While the exact cause of SAD is not fully known, the condition is often linked to lack of sunlight during the shorter autumn and winter days. It is thought that shorter days and less daylight may trigger a chemical change in the brain leading to symptoms of depression.
Biological clock change:
Your biological clock regulates your mood, sleep and hormones. When there’s less sunlight, you’re out of step with the daily schedule you’ve been used to and you find it difficult to adjust to changes in daylight length.
Exposure to sunlight is thought to release the production of serotonin in your brain, which contributes to feelings of happiness. Decreased sun exposure has been associated with a drop in your serotonin levels in the winter which can lead to seasonal affective disorder depression with seasonal pattern.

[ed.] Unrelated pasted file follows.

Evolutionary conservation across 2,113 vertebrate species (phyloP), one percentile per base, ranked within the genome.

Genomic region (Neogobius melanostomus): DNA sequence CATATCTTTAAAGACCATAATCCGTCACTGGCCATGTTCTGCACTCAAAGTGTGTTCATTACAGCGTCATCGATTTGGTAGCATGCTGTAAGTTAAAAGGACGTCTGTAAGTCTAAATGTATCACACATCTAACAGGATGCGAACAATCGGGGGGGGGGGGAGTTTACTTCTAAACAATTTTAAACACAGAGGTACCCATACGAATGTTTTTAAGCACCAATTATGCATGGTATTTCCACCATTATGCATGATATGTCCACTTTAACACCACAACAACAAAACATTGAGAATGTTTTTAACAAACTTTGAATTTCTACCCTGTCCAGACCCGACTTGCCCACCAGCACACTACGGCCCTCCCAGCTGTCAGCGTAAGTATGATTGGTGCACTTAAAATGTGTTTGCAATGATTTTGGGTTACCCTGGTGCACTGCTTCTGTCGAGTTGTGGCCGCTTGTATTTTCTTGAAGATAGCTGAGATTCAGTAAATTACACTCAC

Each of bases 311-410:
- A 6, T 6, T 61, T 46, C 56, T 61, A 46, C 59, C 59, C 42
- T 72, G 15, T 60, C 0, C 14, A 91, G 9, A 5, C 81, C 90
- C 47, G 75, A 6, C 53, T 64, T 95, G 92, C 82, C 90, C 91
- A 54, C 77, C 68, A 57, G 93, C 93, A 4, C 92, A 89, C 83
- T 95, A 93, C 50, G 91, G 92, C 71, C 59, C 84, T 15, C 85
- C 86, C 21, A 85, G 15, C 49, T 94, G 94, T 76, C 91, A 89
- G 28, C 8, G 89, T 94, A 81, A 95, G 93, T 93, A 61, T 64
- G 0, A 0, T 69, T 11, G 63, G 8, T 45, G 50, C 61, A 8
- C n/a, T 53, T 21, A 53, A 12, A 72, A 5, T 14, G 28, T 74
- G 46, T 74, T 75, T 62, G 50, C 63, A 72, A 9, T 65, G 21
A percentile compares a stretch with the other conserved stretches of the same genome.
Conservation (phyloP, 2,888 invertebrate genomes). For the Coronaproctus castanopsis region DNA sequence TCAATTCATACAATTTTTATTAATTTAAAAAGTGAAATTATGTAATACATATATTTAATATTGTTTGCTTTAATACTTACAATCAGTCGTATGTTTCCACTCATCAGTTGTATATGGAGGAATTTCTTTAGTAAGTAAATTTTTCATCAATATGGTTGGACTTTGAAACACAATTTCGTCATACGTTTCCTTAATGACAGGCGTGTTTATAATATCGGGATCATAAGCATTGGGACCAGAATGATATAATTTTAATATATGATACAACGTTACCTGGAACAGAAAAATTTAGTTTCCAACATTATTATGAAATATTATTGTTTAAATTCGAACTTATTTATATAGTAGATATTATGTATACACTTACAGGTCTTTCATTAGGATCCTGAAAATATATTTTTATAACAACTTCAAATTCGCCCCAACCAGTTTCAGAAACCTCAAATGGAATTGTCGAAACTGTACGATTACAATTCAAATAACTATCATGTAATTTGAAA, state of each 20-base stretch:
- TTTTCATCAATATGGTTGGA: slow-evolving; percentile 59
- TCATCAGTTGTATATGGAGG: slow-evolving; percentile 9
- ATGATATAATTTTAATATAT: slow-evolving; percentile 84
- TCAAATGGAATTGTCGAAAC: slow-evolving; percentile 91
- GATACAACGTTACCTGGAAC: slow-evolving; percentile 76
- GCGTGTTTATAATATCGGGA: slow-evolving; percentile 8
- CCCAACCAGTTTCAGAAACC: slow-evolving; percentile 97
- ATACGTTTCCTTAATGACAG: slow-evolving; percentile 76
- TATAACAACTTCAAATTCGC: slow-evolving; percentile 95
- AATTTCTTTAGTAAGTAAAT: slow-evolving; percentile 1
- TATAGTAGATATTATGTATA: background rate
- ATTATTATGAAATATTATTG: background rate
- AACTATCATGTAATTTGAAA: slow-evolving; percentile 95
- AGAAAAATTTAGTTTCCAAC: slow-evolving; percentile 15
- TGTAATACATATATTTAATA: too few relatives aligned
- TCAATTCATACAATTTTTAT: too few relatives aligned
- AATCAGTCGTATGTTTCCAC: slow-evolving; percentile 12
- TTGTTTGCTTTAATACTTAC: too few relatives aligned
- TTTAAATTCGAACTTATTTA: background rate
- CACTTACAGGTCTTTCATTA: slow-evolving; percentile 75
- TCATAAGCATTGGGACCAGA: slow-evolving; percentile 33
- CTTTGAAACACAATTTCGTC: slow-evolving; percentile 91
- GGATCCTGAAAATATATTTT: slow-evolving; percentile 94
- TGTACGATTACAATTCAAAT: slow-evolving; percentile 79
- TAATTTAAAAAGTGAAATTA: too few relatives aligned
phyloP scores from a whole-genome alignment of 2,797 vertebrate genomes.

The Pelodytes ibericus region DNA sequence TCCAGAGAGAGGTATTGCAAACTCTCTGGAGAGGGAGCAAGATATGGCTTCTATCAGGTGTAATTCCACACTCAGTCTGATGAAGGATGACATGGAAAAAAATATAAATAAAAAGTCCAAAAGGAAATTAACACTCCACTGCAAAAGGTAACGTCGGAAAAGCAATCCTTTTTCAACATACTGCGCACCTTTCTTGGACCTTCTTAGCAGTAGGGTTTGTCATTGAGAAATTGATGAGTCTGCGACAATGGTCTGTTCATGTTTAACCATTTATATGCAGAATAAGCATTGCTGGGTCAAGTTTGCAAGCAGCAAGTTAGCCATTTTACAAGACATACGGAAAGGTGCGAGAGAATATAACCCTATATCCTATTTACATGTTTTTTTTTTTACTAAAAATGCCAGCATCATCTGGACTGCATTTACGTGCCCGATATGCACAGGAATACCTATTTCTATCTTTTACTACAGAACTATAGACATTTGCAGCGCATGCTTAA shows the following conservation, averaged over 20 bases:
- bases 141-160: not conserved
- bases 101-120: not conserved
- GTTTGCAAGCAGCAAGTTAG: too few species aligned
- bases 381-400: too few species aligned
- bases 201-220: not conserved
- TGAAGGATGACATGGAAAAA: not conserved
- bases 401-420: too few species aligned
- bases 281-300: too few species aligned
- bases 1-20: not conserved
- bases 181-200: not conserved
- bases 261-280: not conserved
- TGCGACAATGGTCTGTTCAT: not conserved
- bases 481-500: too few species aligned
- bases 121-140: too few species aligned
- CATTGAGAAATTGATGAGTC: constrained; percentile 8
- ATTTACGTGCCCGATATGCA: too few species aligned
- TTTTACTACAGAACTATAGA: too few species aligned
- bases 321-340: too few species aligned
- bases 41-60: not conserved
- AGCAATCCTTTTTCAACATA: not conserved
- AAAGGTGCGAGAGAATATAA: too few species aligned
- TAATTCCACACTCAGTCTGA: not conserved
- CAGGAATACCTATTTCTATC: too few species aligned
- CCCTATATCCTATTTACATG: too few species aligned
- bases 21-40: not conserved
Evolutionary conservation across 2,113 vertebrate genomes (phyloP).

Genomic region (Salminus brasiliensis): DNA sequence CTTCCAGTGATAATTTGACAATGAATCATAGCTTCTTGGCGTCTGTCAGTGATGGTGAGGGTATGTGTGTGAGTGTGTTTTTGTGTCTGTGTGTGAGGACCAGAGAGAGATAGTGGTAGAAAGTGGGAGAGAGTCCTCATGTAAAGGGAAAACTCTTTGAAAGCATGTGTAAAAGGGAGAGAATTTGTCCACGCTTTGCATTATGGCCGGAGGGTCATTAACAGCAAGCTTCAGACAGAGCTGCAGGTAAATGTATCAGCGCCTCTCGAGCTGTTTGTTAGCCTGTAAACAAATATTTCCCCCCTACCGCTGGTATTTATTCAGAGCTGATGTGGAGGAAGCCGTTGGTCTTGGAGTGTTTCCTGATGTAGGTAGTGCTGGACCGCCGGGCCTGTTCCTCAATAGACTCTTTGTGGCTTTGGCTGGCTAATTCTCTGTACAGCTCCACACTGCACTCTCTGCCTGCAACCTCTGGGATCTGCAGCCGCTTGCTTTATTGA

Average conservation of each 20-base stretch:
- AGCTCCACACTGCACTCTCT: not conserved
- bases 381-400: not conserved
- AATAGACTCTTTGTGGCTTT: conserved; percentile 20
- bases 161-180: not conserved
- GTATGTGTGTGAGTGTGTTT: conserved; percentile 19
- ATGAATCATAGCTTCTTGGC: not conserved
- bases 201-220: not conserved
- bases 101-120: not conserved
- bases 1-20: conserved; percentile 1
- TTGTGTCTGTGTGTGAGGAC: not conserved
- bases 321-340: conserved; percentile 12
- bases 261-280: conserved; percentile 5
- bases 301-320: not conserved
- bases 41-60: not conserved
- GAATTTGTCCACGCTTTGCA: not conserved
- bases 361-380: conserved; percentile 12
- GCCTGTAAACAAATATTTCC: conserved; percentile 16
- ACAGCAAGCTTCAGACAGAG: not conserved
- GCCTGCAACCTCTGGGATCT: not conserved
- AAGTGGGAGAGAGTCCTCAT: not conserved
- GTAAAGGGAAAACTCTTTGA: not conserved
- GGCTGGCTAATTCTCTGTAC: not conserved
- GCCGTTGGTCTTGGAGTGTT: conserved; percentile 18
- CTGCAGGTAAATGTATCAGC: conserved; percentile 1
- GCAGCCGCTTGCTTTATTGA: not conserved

Vitamin D deficiency:
Because sunlight helps produce vitamin D, less sun in the winter can lead to a deficiency, which can affect your serotonin level and your mood.
Melatonin effects your sleep patterns. The lack of sunlight in autumn and winter can stimulate an overproduction of melatonin, making you feel sluggish and sleepy.